Having himself gone to boarding school at Victoria College he knew what effects boarding schools have on young children. I was 11 at the time, the same age he was when he was sent to VC. His dilemma at the time was where to place me. VC was out of the question since it was nationalised by Gamal Abdul Nasser following the Suez Crisis in 1956, and its status and standards had declined. The matter was settled by an old friend of his, Kamal Haffar, who boarded at Brummana High School in Lebanon, and whose sons Rifaat and Omar were boarding there at the time. And this is how it came that I was sent to BHS, considered then to be one of the best schools in the Middle East.
So in October 1967 I was taken to Brummana and dropped off at BHS. My mother promised that she would come visit me the following weekend, and on that Saturday I waited, and waited, but she never showed up. I felt completely alone for the first time in my life. I would later learn that she, being British and requiring a visa, was unable to get one in time.
Me in Beirut at 11 being dropped off at BHS for the first time
In my early days at BHS Solhi would come to pick me up to take me home for the Christmas, Easter and Summer holidays, he would also take me back when the holidays ended. Early on I would look forward to the journey back to Damascus, but as time passed I became more excited about returning to BHS than leaving it. This must have been a cause of irritation to Solhi, but he never showed it.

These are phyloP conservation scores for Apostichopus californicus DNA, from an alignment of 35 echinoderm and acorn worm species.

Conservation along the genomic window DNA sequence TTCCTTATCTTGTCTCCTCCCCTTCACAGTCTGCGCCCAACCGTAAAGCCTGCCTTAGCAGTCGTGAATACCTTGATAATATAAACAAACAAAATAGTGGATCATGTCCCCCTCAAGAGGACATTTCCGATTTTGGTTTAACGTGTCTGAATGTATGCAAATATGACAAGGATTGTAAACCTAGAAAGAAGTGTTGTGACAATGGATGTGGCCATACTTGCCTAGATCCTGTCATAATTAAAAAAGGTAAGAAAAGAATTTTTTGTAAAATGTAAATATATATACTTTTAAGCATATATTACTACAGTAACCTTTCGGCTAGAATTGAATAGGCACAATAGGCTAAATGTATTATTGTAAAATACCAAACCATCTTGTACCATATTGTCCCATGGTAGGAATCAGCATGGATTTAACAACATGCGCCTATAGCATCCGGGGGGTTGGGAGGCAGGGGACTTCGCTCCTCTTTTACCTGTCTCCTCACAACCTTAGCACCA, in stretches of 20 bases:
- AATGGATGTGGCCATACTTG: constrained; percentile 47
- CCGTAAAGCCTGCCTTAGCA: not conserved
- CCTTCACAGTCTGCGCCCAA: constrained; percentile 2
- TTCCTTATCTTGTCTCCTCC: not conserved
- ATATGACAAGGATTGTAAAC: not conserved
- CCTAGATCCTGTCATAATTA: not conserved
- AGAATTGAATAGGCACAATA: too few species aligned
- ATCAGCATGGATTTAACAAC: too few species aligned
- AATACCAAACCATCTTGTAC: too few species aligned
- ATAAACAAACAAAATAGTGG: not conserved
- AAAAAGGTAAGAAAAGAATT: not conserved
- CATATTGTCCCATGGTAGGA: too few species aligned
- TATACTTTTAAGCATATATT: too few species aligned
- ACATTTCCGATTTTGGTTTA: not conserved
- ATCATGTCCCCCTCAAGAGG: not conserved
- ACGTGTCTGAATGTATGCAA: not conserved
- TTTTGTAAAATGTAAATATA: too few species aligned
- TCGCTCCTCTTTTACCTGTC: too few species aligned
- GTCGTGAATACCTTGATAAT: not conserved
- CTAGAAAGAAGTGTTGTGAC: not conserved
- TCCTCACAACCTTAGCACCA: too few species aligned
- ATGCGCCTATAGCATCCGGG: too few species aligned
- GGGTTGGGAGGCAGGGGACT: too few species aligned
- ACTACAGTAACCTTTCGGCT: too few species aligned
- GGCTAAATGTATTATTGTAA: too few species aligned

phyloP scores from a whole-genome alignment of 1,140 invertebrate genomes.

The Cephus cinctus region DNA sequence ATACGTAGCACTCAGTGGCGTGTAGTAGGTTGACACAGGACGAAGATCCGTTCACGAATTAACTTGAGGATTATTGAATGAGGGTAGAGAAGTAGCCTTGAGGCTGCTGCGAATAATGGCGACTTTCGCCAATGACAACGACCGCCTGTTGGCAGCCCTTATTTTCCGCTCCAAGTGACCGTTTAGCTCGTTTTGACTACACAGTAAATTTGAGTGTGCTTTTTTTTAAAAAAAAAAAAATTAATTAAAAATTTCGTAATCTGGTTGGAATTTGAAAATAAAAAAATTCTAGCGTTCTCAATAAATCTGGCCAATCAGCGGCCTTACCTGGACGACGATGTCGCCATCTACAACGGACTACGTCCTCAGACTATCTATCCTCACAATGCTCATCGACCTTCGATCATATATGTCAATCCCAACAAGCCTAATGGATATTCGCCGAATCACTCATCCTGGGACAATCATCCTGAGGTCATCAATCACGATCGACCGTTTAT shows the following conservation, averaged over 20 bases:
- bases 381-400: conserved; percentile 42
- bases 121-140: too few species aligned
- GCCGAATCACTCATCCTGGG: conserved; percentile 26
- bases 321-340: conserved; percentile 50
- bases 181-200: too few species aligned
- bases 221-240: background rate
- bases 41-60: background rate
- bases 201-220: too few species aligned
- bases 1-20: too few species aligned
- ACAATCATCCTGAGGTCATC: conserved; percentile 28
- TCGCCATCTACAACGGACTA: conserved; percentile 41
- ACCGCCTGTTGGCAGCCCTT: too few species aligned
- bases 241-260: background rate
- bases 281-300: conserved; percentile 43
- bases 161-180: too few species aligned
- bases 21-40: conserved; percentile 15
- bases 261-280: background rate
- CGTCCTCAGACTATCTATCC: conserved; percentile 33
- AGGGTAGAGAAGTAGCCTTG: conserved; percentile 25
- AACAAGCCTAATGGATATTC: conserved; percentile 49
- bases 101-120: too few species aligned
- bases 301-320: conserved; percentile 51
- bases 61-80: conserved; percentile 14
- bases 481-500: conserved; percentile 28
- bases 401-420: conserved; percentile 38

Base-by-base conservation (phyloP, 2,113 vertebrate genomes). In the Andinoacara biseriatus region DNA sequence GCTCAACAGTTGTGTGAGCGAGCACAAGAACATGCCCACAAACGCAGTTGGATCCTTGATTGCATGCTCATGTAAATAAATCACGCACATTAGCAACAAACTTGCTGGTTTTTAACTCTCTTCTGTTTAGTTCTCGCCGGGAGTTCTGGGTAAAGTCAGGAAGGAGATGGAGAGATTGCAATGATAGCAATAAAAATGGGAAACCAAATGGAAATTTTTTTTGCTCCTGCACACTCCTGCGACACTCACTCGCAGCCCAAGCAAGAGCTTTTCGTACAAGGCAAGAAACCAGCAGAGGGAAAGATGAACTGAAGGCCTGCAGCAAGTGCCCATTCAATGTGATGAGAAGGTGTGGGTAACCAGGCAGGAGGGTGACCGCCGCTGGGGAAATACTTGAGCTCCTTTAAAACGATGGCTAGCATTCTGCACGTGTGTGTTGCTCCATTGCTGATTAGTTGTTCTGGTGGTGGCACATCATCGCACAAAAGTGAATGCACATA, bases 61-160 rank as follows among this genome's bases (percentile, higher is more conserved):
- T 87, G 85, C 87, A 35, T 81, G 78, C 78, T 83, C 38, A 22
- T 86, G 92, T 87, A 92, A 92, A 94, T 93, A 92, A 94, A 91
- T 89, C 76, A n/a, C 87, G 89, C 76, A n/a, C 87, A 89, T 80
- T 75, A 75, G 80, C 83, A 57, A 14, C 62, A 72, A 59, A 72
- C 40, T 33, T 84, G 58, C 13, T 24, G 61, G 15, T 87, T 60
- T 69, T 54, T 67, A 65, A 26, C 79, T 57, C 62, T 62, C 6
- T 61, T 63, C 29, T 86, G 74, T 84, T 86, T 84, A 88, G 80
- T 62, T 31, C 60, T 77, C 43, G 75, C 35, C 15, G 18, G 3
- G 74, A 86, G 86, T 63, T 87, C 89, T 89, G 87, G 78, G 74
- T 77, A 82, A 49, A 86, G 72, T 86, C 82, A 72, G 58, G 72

One time on the way back to Brummana we arrived at the border and Solhi asked me for my passport. My heart sank as I suddenly realised that in my excitement I’d forgotten to pick my passport up. Solhi looked at me, with his famous frown, and after what seemed like an eternity he reached into his pocket and produced my passport. He didn’t need to say much after that. I learnt my lesson, and I’ve become meticulously careful ever since.
Solhi, Cynthia, Diala and Hamsa circa 1977
In those younger years I didn’t realise the sacrifice my parents were making by sending me away to school. I missed them badly but considered it a part of life. The signs were there though.
Solhi in Iraq
One day in heavy rain, I was still in primary school, a friend and I, (and to this day I remember who that friend was,) were kicking a football around in a sheltered area and I noticed a man out in the pouring rain, wearing a long raincoat, standing, soaking wet, and freezing cold, waving in our direction. For a long time I didn’t give him a second thought, but every time I looked in his direction he would wave. As I looked over to this man, once, and then twice, I started to think he looks very much like Solhi. I wasn’t expecting him. Eventually I walked over to have a closer look, and sure enough, it was him! Once I realised it was him I couldn’t get to him fast enough, I ran to him and jumped into his arms and hugged him as hard as I could. He had driven over 4 hours in horrendous weather just to see me for an hour, and then drove back home.
Some 25 years later, during a visit to the UK, Solhi, out of the blue turned to me and asked me a question that he said he had always wanted to ask me: did he make a mistake by sending me to BHS? The question came as a surprise since I never, ever, imagined he had any self doubt about any decision he made. The relief on his face was palpable when I told him that my 8 years at BHS were the best years of my life.